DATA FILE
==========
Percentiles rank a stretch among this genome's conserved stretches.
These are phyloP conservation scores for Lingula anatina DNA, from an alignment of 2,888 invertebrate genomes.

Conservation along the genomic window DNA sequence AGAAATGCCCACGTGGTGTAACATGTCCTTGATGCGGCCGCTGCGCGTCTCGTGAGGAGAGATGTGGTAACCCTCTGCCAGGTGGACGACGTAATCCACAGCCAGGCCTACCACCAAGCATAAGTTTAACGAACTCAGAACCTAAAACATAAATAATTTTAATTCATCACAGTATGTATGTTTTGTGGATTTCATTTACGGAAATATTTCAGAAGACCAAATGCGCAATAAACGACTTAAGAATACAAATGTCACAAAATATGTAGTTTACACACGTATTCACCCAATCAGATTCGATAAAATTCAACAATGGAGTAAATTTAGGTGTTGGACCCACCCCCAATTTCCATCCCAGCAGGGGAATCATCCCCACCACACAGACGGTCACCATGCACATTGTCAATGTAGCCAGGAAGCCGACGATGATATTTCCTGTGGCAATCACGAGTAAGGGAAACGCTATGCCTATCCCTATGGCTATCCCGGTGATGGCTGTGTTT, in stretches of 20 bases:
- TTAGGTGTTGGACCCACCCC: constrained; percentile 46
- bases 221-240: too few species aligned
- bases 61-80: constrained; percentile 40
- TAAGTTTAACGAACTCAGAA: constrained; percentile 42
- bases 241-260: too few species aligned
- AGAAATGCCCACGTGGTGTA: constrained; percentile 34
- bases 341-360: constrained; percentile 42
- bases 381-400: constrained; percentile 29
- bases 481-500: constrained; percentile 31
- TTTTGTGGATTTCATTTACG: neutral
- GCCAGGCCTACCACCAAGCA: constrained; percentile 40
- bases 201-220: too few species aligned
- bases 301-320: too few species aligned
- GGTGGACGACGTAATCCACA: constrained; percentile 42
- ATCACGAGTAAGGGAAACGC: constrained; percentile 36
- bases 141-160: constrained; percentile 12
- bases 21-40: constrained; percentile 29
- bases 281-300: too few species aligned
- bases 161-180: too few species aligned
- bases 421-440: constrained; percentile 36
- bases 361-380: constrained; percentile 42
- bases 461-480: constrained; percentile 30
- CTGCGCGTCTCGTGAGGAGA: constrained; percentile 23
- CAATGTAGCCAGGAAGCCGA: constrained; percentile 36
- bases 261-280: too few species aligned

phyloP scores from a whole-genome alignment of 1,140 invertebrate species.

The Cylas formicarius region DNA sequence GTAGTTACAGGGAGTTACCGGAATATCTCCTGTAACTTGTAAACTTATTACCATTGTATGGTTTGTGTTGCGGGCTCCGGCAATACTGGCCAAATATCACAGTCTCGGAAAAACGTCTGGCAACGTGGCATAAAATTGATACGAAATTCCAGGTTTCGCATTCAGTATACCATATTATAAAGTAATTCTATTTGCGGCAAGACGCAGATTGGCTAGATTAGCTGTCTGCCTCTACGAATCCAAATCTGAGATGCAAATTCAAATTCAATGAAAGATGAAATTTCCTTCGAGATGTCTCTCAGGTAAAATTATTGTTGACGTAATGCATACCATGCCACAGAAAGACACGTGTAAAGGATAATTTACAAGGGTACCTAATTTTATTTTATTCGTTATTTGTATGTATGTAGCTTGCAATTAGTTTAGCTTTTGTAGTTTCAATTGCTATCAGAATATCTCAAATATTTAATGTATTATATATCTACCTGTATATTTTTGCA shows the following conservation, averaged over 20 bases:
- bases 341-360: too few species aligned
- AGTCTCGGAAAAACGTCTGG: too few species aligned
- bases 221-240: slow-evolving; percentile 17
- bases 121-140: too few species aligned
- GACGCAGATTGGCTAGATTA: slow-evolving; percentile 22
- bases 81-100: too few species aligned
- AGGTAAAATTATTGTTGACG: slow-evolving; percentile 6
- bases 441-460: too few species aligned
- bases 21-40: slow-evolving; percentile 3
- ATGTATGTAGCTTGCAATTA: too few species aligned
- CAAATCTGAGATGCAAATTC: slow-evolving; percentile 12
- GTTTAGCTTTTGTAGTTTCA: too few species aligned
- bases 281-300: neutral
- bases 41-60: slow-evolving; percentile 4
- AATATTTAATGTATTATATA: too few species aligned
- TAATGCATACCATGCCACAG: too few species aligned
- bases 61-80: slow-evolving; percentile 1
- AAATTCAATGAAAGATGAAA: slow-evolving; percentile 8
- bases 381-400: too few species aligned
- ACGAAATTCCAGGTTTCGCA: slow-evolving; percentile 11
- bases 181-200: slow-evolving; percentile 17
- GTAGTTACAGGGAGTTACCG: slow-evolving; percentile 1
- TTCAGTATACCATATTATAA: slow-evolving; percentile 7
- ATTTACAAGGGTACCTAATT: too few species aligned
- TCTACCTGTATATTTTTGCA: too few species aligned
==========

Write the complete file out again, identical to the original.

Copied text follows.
Percentiles rank a stretch among this genome's conserved stretches.
These are phyloP conservation scores for Lingula anatina DNA, from an alignment of 2,888 invertebrate genomes.

Conservation along the genomic window DNA sequence AGAAATGCCCACGTGGTGTAACATGTCCTTGATGCGGCCGCTGCGCGTCTCGTGAGGAGAGATGTGGTAACCCTCTGCCAGGTGGACGACGTAATCCACAGCCAGGCCTACCACCAAGCATAAGTTTAACGAACTCAGAACCTAAAACATAAATAATTTTAATTCATCACAGTATGTATGTTTTGTGGATTTCATTTACGGAAATATTTCAGAAGACCAAATGCGCAATAAACGACTTAAGAATACAAATGTCACAAAATATGTAGTTTACACACGTATTCACCCAATCAGATTCGATAAAATTCAACAATGGAGTAAATTTAGGTGTTGGACCCACCCCCAATTTCCATCCCAGCAGGGGAATCATCCCCACCACACAGACGGTCACCATGCACATTGTCAATGTAGCCAGGAAGCCGACGATGATATTTCCTGTGGCAATCACGAGTAAGGGAAACGCTATGCCTATCCCTATGGCTATCCCGGTGATGGCTGTGTTT, in stretches of 20 bases:
- TTAGGTGTTGGACCCACCCC: constrained; percentile 46
- bases 221-240: too few species aligned
- bases 61-80: constrained; percentile 40
- TAAGTTTAACGAACTCAGAA: constrained; percentile 42
- bases 241-260: too few species aligned
- AGAAATGCCCACGTGGTGTA: constrained; percentile 34
- bases 341-360: constrained; percentile 42
- bases 381-400: constrained; percentile 29
- bases 481-500: constrained; percentile 31
- TTTTGTGGATTTCATTTACG: neutral
- GCCAGGCCTACCACCAAGCA: constrained; percentile 40
- bases 201-220: too few species aligned
- bases 301-320: too few species aligned
- GGTGGACGACGTAATCCACA: constrained; percentile 42
- ATCACGAGTAAGGGAAACGC: constrained; percentile 36
- bases 141-160: constrained; percentile 12
- bases 21-40: constrained; percentile 29
- bases 281-300: too few species aligned
- bases 161-180: too few species aligned
- bases 421-440: constrained; percentile 36
- bases 361-380: constrained; percentile 42
- bases 461-480: constrained; percentile 30
- CTGCGCGTCTCGTGAGGAGA: constrained; percentile 23
- CAATGTAGCCAGGAAGCCGA: constrained; percentile 36
- bases 261-280: too few species aligned

phyloP scores from a whole-genome alignment of 1,140 invertebrate species.

The Cylas formicarius region DNA sequence GTAGTTACAGGGAGTTACCGGAATATCTCCTGTAACTTGTAAACTTATTACCATTGTATGGTTTGTGTTGCGGGCTCCGGCAATACTGGCCAAATATCACAGTCTCGGAAAAACGTCTGGCAACGTGGCATAAAATTGATACGAAATTCCAGGTTTCGCATTCAGTATACCATATTATAAAGTAATTCTATTTGCGGCAAGACGCAGATTGGCTAGATTAGCTGTCTGCCTCTACGAATCCAAATCTGAGATGCAAATTCAAATTCAATGAAAGATGAAATTTCCTTCGAGATGTCTCTCAGGTAAAATTATTGTTGACGTAATGCATACCATGCCACAGAAAGACACGTGTAAAGGATAATTTACAAGGGTACCTAATTTTATTTTATTCGTTATTTGTATGTATGTAGCTTGCAATTAGTTTAGCTTTTGTAGTTTCAATTGCTATCAGAATATCTCAAATATTTAATGTATTATATATCTACCTGTATATTTTTGCA shows the following conservation, averaged over 20 bases:
- bases 341-360: too few species aligned
- AGTCTCGGAAAAACGTCTGG: too few species aligned
- bases 221-240: slow-evolving; percentile 17
- bases 121-140: too few species aligned
- GACGCAGATTGGCTAGATTA: slow-evolving; percentile 22
- bases 81-100: too few species aligned
- AGGTAAAATTATTGTTGACG: slow-evolving; percentile 6
- bases 441-460: too few species aligned
- bases 21-40: slow-evolving; percentile 3
- ATGTATGTAGCTTGCAATTA: too few species aligned
- CAAATCTGAGATGCAAATTC: slow-evolving; percentile 12
- GTTTAGCTTTTGTAGTTTCA: too few species aligned
- bases 281-300: neutral
- bases 41-60: slow-evolving; percentile 4
- AATATTTAATGTATTATATA: too few species aligned
- TAATGCATACCATGCCACAG: too few species aligned
- bases 61-80: slow-evolving; percentile 1
- AAATTCAATGAAAGATGAAA: slow-evolving; percentile 8
- bases 381-400: too few species aligned
- ACGAAATTCCAGGTTTCGCA: slow-evolving; percentile 11
- bases 181-200: slow-evolving; percentile 17
- GTAGTTACAGGGAGTTACCG: slow-evolving; percentile 1
- TTCAGTATACCATATTATAA: slow-evolving; percentile 7
- ATTTACAAGGGTACCTAATT: too few species aligned
- TCTACCTGTATATTTTTGCA: too few species aligned